With many adaptations in recent years of Sir Arthur Conan Doyle’s beloved character and stories of Sherlock Holmes, Bill Condon steps away from the traditional storyline and mystery-style themes of the character to create a fresh take on the pop culture icon. Based on the novel, A Slight Trick Of The Mind by Mitch Cullen, this refashioning of the story takes place when Sherlock Holmes is in his 90s. This embarks us on a new tale, away from John Watson and Mrs. Hudson and all the stories we have come to know.
This new twist on the story is set in 1947 away from the Victorian Baker Street and set in a cottage near the English seaside. An aging Mr. Holmes (Ian McKellen) returns from a trip to Japan, where he was in search of a rare plant with powerful restorative qualities, to help his now poor memory. Now living in his cottage, Holmes faces the end of his days tending to his bees, with his only company being his housekeeper (Laura Linney) and her son, Rodger (Milo Parker). Holmes, now reliant on the young boy, tries to revisit an unsolved case that forced him into a state to become a retired detective.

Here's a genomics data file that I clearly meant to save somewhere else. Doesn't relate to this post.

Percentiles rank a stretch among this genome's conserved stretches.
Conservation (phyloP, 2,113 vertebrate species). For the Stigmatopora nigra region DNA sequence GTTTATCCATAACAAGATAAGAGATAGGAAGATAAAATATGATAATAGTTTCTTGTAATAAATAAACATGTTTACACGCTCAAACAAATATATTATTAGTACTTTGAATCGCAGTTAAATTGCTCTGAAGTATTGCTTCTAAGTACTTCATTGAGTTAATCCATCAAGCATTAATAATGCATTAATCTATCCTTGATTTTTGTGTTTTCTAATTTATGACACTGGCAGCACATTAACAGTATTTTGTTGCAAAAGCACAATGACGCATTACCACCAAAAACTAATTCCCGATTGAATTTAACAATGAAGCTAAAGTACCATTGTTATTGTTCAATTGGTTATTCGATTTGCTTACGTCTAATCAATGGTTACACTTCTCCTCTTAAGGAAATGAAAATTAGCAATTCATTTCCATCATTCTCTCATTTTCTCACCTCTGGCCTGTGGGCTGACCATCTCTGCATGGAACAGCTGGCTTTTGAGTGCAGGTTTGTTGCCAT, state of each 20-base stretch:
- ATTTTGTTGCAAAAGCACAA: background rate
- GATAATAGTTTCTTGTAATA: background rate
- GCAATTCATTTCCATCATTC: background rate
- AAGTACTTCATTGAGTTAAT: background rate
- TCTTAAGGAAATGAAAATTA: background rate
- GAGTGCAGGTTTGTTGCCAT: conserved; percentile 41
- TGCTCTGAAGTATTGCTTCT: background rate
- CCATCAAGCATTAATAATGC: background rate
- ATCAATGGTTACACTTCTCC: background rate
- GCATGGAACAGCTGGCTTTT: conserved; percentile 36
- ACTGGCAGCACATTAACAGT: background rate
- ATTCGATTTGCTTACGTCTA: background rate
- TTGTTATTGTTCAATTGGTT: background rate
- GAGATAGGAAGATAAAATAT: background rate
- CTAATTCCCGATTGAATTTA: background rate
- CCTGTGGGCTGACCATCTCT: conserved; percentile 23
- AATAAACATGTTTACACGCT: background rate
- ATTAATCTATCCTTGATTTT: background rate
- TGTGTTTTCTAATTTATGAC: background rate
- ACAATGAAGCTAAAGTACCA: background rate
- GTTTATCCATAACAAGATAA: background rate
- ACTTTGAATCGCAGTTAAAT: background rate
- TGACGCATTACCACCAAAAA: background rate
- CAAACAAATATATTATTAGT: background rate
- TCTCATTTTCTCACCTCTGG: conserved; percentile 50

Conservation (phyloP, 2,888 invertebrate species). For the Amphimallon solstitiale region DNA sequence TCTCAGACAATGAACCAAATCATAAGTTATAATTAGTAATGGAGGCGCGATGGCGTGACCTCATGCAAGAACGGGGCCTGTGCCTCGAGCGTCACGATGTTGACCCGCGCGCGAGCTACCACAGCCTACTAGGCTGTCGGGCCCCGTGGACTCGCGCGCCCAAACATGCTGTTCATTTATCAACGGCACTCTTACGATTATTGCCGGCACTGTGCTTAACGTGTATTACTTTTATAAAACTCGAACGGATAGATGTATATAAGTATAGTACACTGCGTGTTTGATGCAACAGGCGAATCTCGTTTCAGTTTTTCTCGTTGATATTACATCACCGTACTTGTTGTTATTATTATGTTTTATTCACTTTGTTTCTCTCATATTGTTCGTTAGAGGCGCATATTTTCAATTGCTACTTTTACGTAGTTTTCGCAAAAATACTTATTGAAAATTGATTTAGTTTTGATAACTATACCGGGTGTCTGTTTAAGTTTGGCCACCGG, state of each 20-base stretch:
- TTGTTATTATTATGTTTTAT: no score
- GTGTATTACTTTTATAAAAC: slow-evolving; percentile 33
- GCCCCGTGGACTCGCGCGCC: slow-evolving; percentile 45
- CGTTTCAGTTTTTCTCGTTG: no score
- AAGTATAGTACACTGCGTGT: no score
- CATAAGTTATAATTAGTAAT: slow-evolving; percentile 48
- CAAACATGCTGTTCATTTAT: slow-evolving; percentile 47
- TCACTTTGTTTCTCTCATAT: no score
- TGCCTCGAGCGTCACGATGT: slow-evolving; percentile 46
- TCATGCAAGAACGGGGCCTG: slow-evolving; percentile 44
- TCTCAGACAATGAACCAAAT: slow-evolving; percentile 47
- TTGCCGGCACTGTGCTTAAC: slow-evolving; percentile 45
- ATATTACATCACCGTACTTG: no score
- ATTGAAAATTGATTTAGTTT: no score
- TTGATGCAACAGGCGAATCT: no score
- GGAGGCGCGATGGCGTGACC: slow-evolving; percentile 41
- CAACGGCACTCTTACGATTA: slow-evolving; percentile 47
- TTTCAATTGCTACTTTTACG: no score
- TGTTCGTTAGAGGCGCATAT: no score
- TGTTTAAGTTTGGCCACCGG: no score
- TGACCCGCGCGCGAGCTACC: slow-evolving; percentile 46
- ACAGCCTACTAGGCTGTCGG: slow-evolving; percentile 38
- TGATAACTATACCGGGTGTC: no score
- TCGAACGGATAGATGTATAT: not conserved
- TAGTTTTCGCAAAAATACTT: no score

While the character is almost unrecognisable from the iconic Sherlock Holmes from Sir Arthur Conan Doyle’s novels, Ian McKellen gives an incredible performance, portrays the character of Holmes, beautifully. He was able to convey the true emotions underneath the cocky exterior we are used to seeing from Holmes. McKellen was able to convincingly show the struggles the man is going through during his old age, being able to express the fear that many elderly fall in, becoming terrified of their own personal battles.
The focus on the film leaves the notion of Sherlock Holmes, his wit and the wondrous mysteries he has been able to solve throughout his life, and turns towards the character’s sense of guilt of failure within his spiral of memory failure. The journey of the sense of panic throughout his body, the film is able to wittingly show his newfound nature of love, which is shown through his strong fondness and friendship with Rodger.
However, while we are busy going along with the journey of this character’s fall, it is evident that at times the plot is weak. While through flashbacks, we witness two mysteries that Holmes has solved; it has only a small amount of screen time and at points feels a bit anti-climactic. The film seemed to focus more on the old man and him coming to terms with his memory loss and the end stages of his life.
All in all, I think the film was a great adaptation of how the iconic character of Sherlock Holmes would play out after the events of Sir Arthur Conon Doyle’s books. The film gives a great nostalgic feel and enables a picturesque view on the future of the much loved character and due to McKellen’s charisma, created a very enjoyable film!
The film will have a wider release later this month.